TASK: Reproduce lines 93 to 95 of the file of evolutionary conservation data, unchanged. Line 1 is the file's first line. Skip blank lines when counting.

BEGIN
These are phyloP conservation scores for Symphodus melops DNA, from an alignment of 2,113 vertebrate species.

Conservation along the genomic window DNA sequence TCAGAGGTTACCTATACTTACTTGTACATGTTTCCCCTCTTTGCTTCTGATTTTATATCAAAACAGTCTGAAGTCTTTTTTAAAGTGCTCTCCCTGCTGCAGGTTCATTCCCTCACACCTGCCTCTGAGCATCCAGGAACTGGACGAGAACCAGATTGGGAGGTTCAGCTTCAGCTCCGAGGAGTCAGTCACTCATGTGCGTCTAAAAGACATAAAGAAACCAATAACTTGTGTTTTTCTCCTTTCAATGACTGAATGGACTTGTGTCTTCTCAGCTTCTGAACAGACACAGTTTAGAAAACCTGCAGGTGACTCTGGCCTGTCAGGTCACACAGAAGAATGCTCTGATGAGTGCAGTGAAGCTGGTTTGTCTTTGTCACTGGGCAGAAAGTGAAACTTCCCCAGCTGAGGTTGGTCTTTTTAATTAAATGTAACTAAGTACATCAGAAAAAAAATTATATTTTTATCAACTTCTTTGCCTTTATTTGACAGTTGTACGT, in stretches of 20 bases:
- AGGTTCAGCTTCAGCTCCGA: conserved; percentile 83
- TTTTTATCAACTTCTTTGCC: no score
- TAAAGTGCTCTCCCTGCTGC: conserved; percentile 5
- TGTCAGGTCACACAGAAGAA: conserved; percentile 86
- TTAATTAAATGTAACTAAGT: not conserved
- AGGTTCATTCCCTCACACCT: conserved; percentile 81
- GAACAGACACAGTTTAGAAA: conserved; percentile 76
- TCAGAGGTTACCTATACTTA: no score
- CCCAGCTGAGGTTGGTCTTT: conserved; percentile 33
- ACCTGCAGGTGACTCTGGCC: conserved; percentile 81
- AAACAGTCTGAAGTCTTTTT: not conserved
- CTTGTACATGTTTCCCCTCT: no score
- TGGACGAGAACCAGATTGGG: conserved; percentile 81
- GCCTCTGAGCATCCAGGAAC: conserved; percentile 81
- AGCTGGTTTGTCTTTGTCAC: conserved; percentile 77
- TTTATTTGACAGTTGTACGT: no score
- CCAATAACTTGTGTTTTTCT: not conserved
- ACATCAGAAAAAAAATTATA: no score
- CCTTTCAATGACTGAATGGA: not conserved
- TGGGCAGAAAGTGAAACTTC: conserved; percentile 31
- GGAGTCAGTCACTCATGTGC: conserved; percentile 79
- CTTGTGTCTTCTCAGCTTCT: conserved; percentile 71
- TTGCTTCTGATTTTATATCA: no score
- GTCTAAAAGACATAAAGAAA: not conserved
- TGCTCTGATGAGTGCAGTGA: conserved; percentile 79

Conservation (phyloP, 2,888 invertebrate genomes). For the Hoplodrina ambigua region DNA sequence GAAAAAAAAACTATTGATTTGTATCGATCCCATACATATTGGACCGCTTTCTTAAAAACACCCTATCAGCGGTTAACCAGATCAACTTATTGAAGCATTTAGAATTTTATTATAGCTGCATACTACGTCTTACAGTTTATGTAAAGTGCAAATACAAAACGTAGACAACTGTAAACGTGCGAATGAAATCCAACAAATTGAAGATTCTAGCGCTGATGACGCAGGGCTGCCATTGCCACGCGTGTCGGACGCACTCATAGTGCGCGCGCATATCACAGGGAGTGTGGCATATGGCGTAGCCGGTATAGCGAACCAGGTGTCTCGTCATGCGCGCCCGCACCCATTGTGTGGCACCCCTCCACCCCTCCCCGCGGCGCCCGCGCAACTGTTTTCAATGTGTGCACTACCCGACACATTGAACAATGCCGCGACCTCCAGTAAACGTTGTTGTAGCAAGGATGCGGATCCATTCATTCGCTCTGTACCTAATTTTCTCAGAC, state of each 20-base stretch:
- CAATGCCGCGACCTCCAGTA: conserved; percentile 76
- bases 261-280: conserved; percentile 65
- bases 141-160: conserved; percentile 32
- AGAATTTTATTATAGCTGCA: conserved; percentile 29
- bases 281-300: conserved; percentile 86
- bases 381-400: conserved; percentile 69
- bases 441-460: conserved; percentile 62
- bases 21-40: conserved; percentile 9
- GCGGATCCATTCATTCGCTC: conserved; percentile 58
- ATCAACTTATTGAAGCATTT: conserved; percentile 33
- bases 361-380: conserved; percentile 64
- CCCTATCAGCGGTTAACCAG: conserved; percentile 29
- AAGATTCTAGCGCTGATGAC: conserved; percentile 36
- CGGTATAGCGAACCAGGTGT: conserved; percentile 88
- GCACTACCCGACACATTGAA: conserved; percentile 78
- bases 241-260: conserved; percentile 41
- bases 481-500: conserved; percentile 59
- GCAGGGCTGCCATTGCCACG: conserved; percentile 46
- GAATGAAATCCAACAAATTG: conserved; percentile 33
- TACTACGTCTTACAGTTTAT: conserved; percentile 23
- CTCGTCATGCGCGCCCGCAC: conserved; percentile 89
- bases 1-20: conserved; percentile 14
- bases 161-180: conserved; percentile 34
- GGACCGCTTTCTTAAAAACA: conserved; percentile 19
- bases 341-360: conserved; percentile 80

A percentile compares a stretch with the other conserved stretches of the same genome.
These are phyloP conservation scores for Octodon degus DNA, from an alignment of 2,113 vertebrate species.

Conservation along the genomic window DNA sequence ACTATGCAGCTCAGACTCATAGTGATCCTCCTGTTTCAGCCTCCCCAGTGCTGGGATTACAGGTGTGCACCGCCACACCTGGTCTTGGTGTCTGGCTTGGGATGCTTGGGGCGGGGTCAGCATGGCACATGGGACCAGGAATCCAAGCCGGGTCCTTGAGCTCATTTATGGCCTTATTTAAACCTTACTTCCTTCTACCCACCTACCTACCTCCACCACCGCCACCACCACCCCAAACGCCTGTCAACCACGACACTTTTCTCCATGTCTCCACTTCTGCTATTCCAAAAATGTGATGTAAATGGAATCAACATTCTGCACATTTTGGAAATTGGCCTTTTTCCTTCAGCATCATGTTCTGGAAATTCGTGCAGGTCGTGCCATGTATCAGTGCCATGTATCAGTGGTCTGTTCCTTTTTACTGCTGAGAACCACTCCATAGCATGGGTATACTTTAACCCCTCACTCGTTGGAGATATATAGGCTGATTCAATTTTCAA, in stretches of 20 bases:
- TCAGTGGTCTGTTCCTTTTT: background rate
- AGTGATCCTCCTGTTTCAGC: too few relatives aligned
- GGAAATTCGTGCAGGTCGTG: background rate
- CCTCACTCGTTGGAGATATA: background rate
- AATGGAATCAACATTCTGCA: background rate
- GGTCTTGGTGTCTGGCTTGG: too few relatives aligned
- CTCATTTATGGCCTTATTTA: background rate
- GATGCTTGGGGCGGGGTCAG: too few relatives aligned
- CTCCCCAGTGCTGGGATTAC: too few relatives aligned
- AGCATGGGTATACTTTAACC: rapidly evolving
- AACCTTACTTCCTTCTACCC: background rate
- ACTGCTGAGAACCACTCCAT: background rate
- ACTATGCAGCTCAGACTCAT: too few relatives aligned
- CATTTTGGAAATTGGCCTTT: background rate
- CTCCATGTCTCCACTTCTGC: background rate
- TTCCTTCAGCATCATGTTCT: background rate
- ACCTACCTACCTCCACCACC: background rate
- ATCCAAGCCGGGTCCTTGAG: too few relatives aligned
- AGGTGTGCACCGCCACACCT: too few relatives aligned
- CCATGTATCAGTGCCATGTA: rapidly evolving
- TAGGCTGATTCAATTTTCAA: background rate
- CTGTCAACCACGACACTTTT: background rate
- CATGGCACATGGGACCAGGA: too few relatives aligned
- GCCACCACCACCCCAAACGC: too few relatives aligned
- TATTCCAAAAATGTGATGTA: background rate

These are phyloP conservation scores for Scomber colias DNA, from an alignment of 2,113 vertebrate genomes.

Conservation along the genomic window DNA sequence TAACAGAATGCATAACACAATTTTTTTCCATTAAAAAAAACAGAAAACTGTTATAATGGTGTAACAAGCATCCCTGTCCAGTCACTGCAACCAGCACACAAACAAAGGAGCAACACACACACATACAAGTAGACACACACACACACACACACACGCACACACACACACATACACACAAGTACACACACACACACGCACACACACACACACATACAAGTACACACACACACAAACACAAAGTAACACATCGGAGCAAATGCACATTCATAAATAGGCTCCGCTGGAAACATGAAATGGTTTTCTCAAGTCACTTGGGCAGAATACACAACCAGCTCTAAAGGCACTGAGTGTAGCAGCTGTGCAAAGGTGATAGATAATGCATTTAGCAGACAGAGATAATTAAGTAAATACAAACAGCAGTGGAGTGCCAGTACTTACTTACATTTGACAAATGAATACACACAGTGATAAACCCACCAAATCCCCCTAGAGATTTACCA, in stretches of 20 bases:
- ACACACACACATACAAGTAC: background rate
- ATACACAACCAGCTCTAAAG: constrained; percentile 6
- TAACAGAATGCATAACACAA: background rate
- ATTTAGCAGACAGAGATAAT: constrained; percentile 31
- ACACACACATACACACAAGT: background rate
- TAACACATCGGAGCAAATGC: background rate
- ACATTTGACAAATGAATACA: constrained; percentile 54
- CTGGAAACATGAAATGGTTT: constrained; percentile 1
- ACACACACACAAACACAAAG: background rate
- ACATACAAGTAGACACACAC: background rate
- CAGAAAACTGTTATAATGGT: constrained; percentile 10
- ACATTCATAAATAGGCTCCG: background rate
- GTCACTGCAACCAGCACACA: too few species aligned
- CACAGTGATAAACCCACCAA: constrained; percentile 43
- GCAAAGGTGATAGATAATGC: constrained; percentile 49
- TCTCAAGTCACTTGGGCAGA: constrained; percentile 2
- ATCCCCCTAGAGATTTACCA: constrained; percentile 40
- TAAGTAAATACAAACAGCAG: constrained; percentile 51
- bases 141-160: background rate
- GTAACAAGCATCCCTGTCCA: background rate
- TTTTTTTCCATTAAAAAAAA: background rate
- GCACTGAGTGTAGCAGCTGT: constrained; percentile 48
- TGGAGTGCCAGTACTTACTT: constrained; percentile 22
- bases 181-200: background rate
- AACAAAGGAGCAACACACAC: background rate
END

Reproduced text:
- ACATACAAGTAGACACACAC: background rate
- CAGAAAACTGTTATAATGGT: constrained; percentile 10
- ACATTCATAAATAGGCTCCG: background rate